Dr. Steve Greene is now sharing his reflections and practical insights as a ministry leader on Greenelines, a new podcast. Listen at charismapodcastnetwork.com.
“The poor will be with you always,” Jesus said, but I’m sure He could have added, "The stupid vision killers will pursue you always.”
Acknowledge But Don’t React
As much as we would love to send to some of these to Gitmo for vision espionage, we simply don’t have that authority … sadly. But if we give their voice weight, they will keep looking for opportunities to complain.
Naysayers and complainers don’t have a desire to help in what they say. They are looking for a platform that will hear them and respond. It makes them feel empowered.
It doesn’t matter if you satisfy their complaint; they will find something else because they aren’t looking for a solution. They are looking power. So don’t give it to them.
Acknowledge what they’ve said, be kind and gentle, but don’t promise or change something in response to their complaint. If you do, it will be like crack—they will run you down for another snort. They get high on that feeling!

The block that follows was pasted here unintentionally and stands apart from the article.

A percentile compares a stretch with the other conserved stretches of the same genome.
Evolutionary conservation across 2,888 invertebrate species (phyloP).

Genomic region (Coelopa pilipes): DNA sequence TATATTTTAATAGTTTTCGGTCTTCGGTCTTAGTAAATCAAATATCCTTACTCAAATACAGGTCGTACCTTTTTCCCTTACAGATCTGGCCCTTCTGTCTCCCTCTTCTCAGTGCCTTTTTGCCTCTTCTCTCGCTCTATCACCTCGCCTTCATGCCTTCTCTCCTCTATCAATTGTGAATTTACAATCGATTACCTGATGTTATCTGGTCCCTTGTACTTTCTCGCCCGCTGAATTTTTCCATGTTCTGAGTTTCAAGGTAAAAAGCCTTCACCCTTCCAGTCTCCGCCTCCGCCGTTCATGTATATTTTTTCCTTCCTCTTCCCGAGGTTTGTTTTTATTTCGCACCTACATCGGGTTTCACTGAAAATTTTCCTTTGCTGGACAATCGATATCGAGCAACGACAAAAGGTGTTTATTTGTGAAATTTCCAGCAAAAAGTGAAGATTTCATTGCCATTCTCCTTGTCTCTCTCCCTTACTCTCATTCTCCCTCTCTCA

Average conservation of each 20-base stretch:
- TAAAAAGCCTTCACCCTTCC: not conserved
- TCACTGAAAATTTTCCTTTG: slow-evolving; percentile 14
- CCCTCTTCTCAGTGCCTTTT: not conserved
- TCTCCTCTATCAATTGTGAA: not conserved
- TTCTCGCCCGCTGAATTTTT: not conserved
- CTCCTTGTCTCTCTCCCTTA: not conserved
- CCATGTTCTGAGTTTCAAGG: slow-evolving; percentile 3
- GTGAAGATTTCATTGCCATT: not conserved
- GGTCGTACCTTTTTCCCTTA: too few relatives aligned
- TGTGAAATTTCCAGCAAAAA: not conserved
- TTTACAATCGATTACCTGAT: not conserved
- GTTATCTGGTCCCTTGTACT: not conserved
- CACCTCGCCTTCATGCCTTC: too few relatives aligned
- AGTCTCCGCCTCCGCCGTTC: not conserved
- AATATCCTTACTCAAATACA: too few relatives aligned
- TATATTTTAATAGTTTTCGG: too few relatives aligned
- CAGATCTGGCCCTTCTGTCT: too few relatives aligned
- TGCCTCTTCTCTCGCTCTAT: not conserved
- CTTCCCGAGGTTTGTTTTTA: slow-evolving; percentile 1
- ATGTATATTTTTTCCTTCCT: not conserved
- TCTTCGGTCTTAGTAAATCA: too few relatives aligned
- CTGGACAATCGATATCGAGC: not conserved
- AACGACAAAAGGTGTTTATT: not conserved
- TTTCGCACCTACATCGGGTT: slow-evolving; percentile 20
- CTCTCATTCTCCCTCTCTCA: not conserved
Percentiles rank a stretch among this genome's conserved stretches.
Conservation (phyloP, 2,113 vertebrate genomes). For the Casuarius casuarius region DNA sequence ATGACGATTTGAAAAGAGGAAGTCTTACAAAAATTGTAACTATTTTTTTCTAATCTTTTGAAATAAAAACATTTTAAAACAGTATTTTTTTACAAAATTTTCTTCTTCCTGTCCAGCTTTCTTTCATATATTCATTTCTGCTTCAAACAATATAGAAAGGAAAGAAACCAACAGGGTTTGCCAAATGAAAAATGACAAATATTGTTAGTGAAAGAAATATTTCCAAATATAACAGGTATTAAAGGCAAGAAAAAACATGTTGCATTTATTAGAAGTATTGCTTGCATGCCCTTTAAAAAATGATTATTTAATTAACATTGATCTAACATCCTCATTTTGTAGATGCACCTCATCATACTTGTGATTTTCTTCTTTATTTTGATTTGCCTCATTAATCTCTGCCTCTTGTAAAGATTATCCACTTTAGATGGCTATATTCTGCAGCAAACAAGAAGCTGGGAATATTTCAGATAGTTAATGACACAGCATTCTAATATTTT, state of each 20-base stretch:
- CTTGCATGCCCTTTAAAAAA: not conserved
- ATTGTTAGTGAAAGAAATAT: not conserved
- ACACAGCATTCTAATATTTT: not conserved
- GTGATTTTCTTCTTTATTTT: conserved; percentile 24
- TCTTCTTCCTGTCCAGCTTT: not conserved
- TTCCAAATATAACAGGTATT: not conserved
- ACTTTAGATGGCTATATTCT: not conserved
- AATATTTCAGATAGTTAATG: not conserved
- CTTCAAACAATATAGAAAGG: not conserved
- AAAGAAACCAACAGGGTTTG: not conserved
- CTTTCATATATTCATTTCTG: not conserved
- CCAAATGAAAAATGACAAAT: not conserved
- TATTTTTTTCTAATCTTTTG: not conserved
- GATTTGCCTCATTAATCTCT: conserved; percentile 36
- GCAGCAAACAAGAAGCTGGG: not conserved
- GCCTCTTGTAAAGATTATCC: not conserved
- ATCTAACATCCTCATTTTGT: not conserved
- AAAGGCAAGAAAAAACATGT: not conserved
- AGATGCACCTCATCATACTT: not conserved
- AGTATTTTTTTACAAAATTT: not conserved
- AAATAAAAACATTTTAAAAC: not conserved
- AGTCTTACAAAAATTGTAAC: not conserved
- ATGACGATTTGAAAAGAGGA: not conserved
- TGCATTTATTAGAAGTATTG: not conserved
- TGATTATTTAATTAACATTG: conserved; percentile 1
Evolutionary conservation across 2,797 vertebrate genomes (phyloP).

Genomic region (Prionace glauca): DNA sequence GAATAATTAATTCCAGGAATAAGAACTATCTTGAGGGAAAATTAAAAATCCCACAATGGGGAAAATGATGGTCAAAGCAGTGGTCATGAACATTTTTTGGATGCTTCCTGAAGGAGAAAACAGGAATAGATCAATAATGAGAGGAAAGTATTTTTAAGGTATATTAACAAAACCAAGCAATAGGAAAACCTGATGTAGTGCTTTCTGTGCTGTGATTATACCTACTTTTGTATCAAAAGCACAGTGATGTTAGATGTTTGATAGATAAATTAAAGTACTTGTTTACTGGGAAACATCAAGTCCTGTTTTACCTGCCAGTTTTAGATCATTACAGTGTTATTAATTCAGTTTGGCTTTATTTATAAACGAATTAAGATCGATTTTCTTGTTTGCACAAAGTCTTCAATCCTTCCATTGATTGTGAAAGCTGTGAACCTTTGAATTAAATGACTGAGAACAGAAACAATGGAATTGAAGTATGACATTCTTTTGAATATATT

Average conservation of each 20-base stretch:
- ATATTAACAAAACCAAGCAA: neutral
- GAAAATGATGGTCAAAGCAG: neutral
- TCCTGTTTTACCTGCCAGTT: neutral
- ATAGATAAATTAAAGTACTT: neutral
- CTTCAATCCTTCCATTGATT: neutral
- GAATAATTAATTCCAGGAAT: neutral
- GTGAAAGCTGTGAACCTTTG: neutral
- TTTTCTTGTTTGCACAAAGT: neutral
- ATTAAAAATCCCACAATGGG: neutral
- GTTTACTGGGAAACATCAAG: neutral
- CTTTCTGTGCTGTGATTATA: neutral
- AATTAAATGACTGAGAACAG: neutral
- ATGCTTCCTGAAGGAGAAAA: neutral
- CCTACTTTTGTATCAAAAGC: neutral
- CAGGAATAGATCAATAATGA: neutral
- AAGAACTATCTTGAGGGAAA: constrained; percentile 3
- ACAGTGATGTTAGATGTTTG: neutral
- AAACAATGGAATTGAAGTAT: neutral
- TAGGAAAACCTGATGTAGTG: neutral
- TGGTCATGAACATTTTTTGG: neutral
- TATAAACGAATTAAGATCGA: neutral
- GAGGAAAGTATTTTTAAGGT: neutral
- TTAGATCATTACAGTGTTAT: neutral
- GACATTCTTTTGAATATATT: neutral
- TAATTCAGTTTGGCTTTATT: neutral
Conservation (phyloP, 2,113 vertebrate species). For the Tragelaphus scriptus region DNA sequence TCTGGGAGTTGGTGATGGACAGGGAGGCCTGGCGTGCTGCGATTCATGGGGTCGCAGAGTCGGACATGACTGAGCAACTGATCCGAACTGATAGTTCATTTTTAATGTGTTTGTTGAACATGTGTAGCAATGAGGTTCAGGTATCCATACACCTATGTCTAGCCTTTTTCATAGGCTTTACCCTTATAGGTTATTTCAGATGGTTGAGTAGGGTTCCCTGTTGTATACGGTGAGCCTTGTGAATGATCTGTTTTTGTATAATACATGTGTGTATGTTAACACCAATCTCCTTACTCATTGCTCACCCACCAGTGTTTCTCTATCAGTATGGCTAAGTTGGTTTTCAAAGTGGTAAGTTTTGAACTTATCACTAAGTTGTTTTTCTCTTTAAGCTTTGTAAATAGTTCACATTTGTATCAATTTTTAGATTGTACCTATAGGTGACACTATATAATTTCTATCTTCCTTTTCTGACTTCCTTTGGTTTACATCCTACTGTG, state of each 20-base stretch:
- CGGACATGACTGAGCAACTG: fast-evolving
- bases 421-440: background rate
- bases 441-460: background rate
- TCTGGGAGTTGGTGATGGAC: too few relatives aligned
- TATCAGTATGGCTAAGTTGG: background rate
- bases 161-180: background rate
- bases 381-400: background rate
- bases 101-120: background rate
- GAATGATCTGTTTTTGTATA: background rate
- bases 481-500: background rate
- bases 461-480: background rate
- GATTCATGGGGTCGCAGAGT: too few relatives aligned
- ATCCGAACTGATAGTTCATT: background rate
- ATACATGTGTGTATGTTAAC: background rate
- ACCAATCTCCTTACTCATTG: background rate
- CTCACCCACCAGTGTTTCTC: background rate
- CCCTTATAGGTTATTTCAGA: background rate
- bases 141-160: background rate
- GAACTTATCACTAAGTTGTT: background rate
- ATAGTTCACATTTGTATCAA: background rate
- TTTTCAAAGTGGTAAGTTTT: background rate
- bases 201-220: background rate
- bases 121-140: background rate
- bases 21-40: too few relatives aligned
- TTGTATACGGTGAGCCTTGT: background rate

Point Them to the Vision
This is the best way to re-train (if possible) some of the complainers. Have a simple but powerful vision. And when they begin to point out how things need to be changed, acknowledge what they said but then immediately turn the conversation to the impact of the vision.
Talk about the transformation of lives yet to come. Remind them of where the church is going and its heart.
“The music is too loud.” Really? I’ll check on that, but isn’t it great how our music makes worship more engaging for so many different people? Those are the ones Jesus wants us to reach. I’m glad you are a part of helping those find Jesus here.
Ask Them to Leave
This is a last resort, but sometimes you just have to make that move. Sure, you can keep trying to keep them “happy” and there, but they’re sucking the life out of you and killing your vision. Sometimes you just have to cut loose the religious to reach the unchurched. Be gentle, but don’t leave to doubt what’s happening.
Artie Davis is the pastor at Cornerstone Community Church in Orangeburg, S.C. He heads the Comb Network and the Sticks Conference. He speaks and writes about leadership, ministry, church planting and cultural diversity in the church. You can find his blog at ArtieDavis.com, or catch him on Twitter @artiedavis.
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